Floyd Norris writing at Economix:
Etch A Sketch, a toy known to generations of children, makes it easy to wipe away the past. There is an investor who might wish he or she could use it to void a trade made Thursday.
Ohio Art, the maker of Etch A Sketch, used to be a public company, but it took advantage of a provision in the law to force most public shareholders to go away. Now it rarely trades on the over-the-counter market, and it no longer files public disclosures with the Securities and Exchange Commission.
On Thursday, the day after an aide to Mitt Romney referred to Etch A Sketch in what was widely viewed as a gaffe, the stock traded for its highest price in eight years. It is at least possible that the buyer did not understand how rare that was — or what a high price he or she was paying.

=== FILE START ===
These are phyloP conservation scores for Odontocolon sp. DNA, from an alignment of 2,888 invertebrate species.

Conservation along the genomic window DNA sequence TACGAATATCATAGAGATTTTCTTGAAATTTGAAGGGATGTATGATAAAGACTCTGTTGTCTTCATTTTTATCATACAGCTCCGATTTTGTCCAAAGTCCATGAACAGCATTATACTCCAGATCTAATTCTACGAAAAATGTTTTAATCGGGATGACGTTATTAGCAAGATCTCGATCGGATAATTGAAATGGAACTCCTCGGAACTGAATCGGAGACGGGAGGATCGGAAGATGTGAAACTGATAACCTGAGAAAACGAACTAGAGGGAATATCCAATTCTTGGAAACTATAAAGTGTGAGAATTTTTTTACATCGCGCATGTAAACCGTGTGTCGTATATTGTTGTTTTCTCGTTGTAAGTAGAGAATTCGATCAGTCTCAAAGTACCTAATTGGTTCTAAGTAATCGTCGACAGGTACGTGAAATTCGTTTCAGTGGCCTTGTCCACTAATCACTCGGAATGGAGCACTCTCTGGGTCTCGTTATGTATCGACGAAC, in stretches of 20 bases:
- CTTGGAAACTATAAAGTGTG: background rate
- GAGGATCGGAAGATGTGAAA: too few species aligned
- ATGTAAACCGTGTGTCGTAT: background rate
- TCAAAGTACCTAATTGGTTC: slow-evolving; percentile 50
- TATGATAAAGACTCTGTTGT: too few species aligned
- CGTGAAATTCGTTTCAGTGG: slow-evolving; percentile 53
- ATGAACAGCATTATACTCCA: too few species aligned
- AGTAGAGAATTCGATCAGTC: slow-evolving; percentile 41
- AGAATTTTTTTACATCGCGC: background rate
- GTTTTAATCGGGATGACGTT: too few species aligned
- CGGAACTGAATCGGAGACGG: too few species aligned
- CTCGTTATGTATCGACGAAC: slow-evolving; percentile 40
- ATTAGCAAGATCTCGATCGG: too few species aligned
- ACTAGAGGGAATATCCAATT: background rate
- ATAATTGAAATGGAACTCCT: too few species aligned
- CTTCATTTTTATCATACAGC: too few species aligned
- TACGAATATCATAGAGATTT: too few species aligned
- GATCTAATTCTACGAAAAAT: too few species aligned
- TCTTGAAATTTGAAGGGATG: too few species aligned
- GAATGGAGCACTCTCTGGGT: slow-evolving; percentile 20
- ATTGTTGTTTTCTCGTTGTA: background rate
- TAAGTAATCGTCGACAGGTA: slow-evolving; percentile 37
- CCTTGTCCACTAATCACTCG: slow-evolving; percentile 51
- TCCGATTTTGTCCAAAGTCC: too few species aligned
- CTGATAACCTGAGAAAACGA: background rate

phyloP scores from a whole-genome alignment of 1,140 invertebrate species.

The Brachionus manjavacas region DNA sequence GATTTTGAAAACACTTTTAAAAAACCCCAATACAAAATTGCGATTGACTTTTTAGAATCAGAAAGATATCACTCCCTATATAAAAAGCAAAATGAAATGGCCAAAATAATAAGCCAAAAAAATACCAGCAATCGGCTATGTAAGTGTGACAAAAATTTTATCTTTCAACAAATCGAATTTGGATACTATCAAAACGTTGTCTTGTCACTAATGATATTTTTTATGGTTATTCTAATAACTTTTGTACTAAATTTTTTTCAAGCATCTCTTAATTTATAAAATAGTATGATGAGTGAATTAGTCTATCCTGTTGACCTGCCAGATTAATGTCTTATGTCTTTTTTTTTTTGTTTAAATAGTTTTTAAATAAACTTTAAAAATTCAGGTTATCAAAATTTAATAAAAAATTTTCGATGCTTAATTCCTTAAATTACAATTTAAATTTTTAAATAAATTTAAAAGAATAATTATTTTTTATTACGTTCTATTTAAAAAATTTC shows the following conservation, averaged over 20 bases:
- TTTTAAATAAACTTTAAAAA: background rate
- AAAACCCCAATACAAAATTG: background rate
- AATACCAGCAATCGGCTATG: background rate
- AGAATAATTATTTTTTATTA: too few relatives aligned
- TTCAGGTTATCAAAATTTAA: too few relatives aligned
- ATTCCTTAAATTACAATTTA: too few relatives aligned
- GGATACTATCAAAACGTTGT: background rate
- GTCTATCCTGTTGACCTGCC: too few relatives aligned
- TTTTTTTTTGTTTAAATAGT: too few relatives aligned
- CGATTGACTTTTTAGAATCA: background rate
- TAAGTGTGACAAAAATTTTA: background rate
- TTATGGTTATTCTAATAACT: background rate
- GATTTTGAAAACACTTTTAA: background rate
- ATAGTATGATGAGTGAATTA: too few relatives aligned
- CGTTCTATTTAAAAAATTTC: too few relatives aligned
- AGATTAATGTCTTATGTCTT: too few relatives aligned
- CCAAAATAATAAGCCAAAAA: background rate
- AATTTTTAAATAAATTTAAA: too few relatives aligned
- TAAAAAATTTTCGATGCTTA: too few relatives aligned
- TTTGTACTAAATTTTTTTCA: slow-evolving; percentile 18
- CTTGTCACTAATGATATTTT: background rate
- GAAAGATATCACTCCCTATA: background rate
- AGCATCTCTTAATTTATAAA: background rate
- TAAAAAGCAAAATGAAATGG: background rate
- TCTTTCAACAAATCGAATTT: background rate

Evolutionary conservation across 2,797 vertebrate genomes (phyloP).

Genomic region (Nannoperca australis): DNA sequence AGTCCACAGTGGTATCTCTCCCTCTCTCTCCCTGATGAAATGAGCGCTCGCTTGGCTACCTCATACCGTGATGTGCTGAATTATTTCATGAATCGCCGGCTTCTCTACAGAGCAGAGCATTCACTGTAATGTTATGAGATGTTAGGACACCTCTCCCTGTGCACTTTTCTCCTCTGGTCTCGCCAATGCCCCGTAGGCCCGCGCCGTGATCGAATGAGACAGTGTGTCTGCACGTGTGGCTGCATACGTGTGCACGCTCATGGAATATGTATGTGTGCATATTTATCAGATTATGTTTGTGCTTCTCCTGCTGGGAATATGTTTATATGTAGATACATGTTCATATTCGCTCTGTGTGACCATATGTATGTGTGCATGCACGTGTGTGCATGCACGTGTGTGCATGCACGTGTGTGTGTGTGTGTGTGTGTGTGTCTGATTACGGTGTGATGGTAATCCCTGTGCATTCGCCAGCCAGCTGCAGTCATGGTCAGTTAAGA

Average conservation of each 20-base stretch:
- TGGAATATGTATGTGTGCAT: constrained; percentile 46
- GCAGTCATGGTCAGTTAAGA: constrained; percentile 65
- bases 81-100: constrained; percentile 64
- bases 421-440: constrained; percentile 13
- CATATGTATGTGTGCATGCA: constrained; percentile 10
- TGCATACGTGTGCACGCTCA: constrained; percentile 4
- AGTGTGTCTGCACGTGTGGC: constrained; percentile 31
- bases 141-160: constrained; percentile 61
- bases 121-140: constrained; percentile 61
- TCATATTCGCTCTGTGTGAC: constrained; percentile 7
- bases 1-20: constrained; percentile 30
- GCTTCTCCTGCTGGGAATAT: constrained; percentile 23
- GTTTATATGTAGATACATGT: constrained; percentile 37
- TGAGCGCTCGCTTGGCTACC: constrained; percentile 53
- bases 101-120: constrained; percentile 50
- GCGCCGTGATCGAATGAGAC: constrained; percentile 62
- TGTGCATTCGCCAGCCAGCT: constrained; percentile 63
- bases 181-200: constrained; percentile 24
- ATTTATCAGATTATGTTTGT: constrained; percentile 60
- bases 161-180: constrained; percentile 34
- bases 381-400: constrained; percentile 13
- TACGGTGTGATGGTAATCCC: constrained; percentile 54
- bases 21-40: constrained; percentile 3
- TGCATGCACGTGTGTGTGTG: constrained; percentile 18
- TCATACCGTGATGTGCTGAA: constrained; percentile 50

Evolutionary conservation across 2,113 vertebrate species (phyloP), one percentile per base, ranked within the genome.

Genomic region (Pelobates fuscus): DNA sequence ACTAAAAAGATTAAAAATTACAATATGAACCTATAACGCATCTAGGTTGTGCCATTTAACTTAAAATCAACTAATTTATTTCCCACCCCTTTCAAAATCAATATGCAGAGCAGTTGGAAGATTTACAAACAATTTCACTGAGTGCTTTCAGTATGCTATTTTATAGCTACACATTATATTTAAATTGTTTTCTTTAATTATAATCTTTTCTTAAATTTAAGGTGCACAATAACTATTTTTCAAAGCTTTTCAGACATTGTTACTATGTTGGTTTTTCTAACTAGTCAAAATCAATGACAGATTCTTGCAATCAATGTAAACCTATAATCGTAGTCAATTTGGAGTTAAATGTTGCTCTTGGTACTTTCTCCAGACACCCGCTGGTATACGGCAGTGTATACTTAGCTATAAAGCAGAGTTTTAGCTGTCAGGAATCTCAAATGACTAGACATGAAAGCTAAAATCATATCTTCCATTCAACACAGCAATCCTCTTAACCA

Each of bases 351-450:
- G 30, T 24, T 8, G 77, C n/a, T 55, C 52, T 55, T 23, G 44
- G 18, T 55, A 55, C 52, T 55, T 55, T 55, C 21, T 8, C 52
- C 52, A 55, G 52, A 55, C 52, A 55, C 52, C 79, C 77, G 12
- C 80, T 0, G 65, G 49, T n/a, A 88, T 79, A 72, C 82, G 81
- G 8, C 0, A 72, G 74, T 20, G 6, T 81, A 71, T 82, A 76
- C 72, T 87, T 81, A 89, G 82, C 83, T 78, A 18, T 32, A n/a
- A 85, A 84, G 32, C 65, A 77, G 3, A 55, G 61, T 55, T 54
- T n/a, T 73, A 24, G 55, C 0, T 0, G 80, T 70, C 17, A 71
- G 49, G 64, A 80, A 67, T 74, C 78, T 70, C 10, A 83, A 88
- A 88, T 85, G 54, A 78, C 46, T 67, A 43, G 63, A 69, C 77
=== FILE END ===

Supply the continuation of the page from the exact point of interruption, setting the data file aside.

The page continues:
The bid-asked spread on Ohio Art on Thursday morning was $4-$12.50, meaning that a market maker stood ready to buy shares at $4 or sell them at $12.50, more than three times as much. An investor placing a market order to buy shares would have to pay the $12.50. And someone did. A sale of 500 shares at $12.50 crossed the tape at 9:30 a.m., as the market opened.
The last time Ohio Art shares traded that high was on Jan. 13, 2004, more than a year before the company’s chairman, William C. Killgallon, moved to remove the company from S.E.C. jurisdiction. He did that by offering to purchase all shares held by persons who owned 99 or fewer shares, at a price of $9.20. When that was completed, the company said it had fewer than 300 shareholders of record, and therefore could withdraw its registration....MORE